The message this film seemed to want to convey was of a tragic unrealized potential of love between two high school guys because the time (1988, just after the end of Martial Law in Taiwan) was not yet right for their love to flourish. The narrative that it seems like we’re supposed to read into the film is that, out of his love for Jia-Han, Birdy pretends not to love Jia-Han back and pursues a female classmate called Banban in order to try and give Jia-Han the opportunity to live a “normal life”.
If we examine the events that actually take place in the film, however, it’s clear Jia-Han crosses boundaries on several occasions, kissing Birdy when he’s asleep. Birdy, in appearance at least, is in love with a female classmate called Banban and is increasingly uncomfortable with Jia-Han’s jealousy and attempts to intervene in his love life.
This culminates in a scene in which, under the pretext of helping Birdy shower, Jia-Han forcibly masturbates him when he’s unable to defend himself due to his injury. The narrative it seems we’re supposed to read into this is that Birdy’s erection is a manifestation of the love he has for Jia-Han that he’s sacrificing for Jia-Han’s own good. This is not a reasonable deduction to make, although it may be a major theme of Japanese porn. Birdy did not consent and repeatedly tries to fend off Jia-Han’s advances. Even if this is some (rather convoluted) act of gallantry by which Birdy sacrifices his own feelings for Jia-Han so that Jia-Han can live as a model straight citizen in society (this is a major break in character for him given his constant impulses throughout the film to defend gay people, including a younger Chi Chia-wei), no means no. From Jia-Han’s perspective at this point in the movie, Birdy could very well be a straight man who is sympathetic to the disgusting way gay characters in the movie are being treated.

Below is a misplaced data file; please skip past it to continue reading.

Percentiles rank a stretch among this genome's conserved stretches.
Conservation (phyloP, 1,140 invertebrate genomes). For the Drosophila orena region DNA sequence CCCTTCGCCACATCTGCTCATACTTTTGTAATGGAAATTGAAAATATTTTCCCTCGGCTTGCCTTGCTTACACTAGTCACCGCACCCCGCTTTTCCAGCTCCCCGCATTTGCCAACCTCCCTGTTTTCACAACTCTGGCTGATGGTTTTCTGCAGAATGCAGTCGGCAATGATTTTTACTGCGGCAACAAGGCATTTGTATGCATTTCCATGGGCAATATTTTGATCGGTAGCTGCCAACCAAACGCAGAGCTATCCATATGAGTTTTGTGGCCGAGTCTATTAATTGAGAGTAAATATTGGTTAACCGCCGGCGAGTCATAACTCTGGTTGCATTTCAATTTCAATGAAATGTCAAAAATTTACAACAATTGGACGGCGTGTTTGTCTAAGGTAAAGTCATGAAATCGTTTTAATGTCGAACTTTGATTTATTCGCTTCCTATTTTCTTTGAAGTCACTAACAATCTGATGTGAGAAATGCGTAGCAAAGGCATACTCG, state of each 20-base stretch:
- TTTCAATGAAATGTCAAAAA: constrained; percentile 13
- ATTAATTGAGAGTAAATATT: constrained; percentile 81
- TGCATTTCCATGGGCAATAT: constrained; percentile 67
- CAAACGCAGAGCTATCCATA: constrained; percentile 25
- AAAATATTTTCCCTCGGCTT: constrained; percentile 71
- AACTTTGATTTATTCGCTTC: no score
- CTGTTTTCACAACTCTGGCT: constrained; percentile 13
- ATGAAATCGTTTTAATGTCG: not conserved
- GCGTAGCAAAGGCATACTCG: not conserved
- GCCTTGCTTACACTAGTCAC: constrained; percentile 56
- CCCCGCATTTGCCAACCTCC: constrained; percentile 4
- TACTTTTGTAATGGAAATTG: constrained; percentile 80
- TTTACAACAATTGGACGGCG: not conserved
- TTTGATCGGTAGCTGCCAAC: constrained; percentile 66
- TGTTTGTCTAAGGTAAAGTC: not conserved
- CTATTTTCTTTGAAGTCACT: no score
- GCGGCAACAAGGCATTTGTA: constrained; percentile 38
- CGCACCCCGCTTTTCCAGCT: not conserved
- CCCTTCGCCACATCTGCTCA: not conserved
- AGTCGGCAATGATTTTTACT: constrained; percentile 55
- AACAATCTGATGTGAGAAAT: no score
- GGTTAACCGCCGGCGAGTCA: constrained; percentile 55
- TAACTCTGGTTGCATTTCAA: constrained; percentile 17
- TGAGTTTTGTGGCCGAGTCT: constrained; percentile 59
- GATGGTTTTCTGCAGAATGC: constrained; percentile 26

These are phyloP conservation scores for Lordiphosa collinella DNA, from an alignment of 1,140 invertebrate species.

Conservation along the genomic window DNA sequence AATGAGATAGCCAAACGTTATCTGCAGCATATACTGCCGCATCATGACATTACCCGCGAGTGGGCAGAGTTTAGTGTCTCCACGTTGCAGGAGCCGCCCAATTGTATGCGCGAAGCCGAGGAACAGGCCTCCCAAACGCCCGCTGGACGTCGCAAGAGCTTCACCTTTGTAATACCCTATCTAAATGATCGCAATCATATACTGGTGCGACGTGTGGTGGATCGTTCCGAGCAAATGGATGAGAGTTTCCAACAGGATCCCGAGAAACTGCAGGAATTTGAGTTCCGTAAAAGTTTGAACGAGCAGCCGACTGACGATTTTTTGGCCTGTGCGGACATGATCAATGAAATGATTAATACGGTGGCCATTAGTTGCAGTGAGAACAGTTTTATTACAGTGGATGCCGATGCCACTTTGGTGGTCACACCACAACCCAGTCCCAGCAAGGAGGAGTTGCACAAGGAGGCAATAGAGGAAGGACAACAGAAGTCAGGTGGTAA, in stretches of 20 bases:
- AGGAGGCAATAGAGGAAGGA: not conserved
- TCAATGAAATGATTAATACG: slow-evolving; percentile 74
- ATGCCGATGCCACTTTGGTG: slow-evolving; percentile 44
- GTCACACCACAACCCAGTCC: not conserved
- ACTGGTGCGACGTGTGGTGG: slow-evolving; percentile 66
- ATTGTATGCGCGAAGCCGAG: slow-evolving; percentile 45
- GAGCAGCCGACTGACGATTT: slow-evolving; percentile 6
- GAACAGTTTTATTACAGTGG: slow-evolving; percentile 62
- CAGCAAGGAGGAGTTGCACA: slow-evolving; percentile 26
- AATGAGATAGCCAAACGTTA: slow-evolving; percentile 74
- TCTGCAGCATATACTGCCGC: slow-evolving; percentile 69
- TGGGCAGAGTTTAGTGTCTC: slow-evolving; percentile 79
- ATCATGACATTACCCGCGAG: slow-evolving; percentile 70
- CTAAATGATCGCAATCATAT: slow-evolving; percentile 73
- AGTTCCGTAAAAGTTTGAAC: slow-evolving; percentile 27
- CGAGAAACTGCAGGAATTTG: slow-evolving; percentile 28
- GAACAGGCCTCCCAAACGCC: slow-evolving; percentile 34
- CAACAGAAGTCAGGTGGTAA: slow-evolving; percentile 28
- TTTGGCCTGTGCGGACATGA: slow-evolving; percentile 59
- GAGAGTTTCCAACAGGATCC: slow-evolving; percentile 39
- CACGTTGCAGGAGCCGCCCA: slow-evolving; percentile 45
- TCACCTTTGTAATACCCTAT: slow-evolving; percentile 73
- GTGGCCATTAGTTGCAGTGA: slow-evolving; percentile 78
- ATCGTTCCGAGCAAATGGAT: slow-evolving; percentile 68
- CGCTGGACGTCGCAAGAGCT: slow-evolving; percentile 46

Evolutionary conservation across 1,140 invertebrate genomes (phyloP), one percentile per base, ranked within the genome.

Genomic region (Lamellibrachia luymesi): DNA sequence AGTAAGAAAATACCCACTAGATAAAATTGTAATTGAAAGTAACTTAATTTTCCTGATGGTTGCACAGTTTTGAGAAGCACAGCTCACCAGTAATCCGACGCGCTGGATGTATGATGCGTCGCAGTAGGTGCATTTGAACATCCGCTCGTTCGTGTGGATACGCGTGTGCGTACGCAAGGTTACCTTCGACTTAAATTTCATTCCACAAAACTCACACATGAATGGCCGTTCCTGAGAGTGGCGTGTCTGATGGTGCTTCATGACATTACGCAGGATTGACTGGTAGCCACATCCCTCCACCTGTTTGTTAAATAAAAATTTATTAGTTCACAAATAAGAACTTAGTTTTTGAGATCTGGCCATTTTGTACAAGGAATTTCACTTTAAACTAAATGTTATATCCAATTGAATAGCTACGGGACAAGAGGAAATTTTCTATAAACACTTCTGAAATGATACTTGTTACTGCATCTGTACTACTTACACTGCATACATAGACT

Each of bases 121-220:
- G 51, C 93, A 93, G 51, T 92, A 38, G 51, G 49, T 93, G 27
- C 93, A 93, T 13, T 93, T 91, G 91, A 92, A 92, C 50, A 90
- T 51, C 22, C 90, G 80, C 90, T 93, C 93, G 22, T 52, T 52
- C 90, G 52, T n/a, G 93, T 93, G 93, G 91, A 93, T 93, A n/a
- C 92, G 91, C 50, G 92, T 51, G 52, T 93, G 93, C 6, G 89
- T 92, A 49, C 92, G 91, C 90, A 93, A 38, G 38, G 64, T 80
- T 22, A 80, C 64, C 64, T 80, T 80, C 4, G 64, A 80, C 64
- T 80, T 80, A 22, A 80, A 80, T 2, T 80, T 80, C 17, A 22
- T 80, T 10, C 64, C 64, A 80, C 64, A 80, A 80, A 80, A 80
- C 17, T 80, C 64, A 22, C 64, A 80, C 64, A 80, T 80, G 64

The film romanticizes an obsessive jealous idea of what love is, although to some extent the Canadian priest tries to deter Jia-Han from the pursuit of this unrequited love.
The ending of the film echoes this dynamic of teasing and violation of consent, with a middle-aged Jia-Han asking Birdy to come up to his hotel room, only to be refused, but then insisting on walking to Birdy’s hotel room instead, despite the rejection being quite clear.
In my imagination of the end of the film, Jia-Han walks with Birdy to his hotel, asks to come up and is politely rejected again, roll credits. This film left me uncomfortable and to some extent I think if Jia-Han had been cast as a less jaw-droppingly handsome actor, the creepiness would have been more noticeable.
It’s definitely worth a watch, but perhaps we can read it as the unreliable narration of a stalker, rather than a romantic film.
OK, so I couldn’t let a film go by without spotting an interesting bit of Taiwanese. One phrase which stuck with me was 「坩仔」 khaⁿ-á (lit. crucible) which is a contraction of 「坩仔仙」 khaⁿ-á-sian (fairy of the crucible) which is a derogatory term for a male homosexual. You can read a debate about what the term used actually is on ptt here.